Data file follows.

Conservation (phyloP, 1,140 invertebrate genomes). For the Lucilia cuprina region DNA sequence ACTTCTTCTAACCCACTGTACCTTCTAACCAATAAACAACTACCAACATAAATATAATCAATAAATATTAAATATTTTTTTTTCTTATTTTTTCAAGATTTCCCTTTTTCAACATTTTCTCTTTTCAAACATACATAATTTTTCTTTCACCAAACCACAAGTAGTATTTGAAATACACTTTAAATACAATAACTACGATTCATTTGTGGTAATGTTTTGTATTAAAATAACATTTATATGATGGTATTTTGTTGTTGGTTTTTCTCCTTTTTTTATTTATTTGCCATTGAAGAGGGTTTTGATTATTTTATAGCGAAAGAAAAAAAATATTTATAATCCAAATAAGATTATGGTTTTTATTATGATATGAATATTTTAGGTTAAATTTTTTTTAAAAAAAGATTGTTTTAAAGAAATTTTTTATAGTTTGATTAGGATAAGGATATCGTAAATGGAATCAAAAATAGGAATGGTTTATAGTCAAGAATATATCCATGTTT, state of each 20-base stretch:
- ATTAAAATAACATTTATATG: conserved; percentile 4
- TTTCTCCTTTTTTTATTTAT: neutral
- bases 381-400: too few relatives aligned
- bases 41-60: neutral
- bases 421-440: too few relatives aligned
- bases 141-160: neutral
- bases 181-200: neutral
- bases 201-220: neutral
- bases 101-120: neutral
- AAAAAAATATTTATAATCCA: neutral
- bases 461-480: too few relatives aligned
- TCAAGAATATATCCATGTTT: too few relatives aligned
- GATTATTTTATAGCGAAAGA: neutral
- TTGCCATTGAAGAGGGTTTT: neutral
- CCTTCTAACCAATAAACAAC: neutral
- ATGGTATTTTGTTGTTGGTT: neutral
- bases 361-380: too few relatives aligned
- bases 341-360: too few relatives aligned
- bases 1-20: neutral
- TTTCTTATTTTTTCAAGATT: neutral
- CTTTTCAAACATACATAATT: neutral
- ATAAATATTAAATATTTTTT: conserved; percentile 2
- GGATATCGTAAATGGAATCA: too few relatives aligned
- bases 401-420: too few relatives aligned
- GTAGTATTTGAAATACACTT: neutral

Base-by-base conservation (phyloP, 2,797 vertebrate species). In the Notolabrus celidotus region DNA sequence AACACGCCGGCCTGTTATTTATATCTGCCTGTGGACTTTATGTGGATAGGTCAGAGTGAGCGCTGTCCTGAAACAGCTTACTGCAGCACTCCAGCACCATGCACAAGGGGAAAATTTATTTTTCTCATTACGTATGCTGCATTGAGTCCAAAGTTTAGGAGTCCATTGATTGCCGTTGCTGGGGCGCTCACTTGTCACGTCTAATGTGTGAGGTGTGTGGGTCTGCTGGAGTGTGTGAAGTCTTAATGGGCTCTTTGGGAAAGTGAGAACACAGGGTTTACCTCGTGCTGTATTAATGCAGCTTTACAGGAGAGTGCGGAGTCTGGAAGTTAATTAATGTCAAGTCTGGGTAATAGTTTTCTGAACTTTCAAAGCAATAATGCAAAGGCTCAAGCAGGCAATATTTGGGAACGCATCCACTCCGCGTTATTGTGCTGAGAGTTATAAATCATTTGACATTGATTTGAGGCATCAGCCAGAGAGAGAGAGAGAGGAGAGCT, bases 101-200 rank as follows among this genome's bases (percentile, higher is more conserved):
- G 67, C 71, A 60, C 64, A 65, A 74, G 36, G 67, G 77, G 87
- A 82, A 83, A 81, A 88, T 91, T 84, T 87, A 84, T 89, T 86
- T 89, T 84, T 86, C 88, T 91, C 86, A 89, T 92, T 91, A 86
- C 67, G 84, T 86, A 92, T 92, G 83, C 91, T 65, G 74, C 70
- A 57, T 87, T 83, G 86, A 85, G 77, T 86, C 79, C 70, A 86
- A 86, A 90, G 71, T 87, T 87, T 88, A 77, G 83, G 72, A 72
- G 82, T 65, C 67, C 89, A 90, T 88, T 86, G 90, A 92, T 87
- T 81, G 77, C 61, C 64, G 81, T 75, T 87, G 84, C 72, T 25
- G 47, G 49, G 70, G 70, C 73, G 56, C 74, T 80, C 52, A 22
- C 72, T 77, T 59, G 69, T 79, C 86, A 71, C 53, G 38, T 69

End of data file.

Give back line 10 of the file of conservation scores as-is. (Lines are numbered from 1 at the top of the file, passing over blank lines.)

- bases 101-120: neutral